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GM Recalling SUVs for 3rd Time to Fix Fire Risk

Problem switches have created problems for numerous makers.

by on Aug.08, 2014

GM is re-recalling a number of 2006 - 2007 midsize SUVs, such as this Chevrolet TrailBlazer, due to a potential fire hazard.

General Motors is recalling almost 190,000 older SUVs for the third time to try to fix problem switches that could cause a vehicle fire.

The problem is so severe that the maker is warning owners to park the vehicles outside until repairs can be made – but it doesn’t expect to have the necessary parts until at least October.

Behind the Headlines!

The problem centers around switch window switch modules in the driver’s door that may short out if exposed to rain or other liquids. It’s a problem a number of other manufacturers have experienced over the last several years, and has proven particularly difficult to resolve, Honda also having to re-recall some models after an initial fix proved ineffective.

The latest GM recall covers 189,000 SUVs sold in North America in 2006 and 2007, including the Chevrolet TrailBlazer, GMC Envoy, Buick Rainier, Isuzu Ascender and Saab 9-7X.

The problem is yet another blow for General Motors, however, as it sorts through an ongoing series of safety issues that have led it to order a record 60 recalls since the beginning of the year covering 29 million vehicles. That includes 2.6 million linked to an ignition switch problem now blamed for at least 13 deaths, and for which the maker has now set up an open-ended victims’ compensation fund.

But GM isn’t alone. Overall, the auto industry has recalled more than 40 million vehicles in the U.S. since January 1, blowing past the previous record of 31 million set in 2004. The surge, industry observers suggest, has been the result of greater media coverage and tighter government scrutiny. GM already paid $35 million in fines levied by the National Highway Traffic Safety Administration for delays in the ignition switch recall, and Hyundai this week was slapped with a $17.35 million fine for delaying a recall for faulty brakes.

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Complicating matters, manufacturers have been stung by major problems with key components, including both window switches and airbags. Defective airbag inflators supplied by troubled Japanese parts maker Takata have forced the recall of more than 10 million vehicles by a Who’s-Who of manufacturers ranging from Toyota to BMW.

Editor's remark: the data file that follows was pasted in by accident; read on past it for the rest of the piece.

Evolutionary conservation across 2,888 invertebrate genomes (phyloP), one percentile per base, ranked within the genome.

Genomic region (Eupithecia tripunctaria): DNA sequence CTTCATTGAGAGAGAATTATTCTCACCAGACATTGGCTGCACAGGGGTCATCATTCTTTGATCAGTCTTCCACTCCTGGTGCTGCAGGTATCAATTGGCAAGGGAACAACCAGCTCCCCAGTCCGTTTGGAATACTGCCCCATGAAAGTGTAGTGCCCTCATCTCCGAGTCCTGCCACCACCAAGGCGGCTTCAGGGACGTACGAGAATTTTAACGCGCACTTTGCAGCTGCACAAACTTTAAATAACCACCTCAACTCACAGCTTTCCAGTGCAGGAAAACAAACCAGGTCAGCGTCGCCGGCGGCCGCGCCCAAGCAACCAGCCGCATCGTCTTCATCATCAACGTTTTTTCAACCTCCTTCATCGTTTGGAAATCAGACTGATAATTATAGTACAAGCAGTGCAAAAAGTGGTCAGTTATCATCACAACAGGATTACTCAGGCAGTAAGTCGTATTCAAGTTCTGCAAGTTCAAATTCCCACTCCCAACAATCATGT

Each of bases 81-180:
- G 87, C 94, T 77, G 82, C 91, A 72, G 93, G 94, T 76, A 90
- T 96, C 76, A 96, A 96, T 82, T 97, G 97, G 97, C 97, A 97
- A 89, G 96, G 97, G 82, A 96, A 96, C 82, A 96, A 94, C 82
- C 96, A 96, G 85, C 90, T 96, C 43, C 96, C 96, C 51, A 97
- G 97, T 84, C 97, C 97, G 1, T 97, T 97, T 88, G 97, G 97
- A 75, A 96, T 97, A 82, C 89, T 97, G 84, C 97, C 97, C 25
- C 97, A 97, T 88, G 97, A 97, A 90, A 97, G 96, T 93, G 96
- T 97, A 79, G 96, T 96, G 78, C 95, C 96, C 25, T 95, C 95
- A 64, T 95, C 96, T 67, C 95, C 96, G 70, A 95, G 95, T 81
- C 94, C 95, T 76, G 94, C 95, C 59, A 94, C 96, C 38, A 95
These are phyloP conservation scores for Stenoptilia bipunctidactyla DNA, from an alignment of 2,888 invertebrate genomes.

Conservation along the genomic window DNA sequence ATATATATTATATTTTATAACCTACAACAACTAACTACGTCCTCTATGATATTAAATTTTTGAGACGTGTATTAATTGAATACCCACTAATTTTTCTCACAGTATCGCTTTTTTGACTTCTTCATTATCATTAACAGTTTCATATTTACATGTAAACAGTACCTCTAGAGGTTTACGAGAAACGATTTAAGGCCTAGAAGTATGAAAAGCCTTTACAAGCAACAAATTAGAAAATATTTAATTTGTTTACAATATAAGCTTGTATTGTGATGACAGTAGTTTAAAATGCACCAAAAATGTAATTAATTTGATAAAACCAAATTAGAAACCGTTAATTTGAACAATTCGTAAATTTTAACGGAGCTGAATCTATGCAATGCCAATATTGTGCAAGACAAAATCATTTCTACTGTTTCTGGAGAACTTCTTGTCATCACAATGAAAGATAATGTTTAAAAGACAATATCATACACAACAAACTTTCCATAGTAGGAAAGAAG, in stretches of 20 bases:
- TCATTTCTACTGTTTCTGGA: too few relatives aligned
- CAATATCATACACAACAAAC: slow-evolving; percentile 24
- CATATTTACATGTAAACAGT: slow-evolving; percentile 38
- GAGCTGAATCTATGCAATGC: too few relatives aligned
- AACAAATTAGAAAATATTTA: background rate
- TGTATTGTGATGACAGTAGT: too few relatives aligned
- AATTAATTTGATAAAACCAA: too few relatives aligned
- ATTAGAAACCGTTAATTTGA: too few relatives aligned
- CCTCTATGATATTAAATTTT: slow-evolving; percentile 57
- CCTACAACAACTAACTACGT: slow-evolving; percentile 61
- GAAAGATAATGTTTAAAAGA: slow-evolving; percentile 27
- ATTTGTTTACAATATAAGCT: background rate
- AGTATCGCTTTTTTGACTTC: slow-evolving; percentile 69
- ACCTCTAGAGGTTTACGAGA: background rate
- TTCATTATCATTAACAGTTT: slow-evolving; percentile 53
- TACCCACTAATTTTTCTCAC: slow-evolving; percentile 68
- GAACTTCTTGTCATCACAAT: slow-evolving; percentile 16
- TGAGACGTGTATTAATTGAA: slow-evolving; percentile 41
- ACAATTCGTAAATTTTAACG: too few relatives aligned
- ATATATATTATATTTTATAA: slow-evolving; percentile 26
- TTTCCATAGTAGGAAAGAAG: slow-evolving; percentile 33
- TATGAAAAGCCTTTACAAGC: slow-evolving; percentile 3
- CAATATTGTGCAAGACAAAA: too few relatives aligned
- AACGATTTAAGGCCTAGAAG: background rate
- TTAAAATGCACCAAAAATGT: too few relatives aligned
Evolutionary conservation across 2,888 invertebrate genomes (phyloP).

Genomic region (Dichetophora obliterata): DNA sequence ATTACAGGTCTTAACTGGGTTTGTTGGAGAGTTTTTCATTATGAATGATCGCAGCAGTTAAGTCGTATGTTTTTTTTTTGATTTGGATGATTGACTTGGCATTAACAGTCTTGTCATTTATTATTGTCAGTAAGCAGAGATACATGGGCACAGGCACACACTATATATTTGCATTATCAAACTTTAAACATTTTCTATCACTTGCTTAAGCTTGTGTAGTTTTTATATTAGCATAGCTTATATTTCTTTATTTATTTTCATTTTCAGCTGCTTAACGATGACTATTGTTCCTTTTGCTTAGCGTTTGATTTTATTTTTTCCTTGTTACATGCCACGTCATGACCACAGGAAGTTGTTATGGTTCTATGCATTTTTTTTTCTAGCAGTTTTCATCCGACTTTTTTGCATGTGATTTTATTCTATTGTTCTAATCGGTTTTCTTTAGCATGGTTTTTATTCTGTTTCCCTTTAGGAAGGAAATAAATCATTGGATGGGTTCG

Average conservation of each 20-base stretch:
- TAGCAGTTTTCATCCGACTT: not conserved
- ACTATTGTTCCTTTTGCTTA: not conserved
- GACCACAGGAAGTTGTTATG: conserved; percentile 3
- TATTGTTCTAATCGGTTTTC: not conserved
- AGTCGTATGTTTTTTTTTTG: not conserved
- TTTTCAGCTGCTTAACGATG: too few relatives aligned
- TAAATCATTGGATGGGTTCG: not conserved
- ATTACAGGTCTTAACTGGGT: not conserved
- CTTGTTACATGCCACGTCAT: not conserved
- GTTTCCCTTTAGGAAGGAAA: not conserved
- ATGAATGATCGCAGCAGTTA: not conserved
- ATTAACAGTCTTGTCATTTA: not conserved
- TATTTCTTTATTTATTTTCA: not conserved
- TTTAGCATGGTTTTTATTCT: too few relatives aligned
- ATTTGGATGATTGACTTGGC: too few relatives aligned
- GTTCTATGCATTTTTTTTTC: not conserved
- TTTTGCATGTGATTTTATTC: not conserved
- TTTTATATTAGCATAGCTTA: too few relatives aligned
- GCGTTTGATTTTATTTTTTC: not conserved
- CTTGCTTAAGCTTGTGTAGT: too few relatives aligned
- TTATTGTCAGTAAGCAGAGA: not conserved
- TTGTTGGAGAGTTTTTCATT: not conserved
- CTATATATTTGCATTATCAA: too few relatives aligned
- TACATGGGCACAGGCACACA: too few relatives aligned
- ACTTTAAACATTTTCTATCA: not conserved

The switch issue is another broad problem affecting a wide range of manufacturers, including GM, Toyota and Honda. The switches were not properly sealed from the elements and, if they come into contact with rain or other liquids can rust and then short out. This can cause overheating and possibly a fire.

The problem has been known about for some time. One owner reported the issue to NHTSA in October 2008, complaining that she heard her car alarm go off and by the time she looked out the window saw her 2006 Chevrolet Trailblazer go up in flames in her driveway.

“The fire burned the entire driver’s side of the vehicle, a portion of the front passenger seat and the roof,” she wrote, adding that firefighters indicated the blaze had started in the driver’s door.

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GM initially limited its response to the reports, ordering a so-called “service campaign” focused on 20 cold weather states, as well as Washington, D.C. In August 2012, it turned that into an official recall.

But the issue proved to be more serious than initially thought and, with NHTSA and GM receiving a combined total of 242 complaints, including 28 reports of fires, it expanded the scope of the recall in 2013, noted the Associated Press.

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The maker initially tried to seal the circuit board linked to the problem. But it continued to receive complaints and decided on re-recalling vehicles because, “the fix that we put in did not work,” according to spokesman Alan Adler. It now plans to replace the switches entirely – once it can get a supply of replacement parts in place, something that is expected to take several months.

Until then, owners are advised that because the vehicles could catch fire unexpectedly, they should be park outside and away from any buildings.

Honda, which tried a similar fix to seal off faulty switch modules, also had to re-recall about 143,000 vehicles a year ago to make more extensive repairs.

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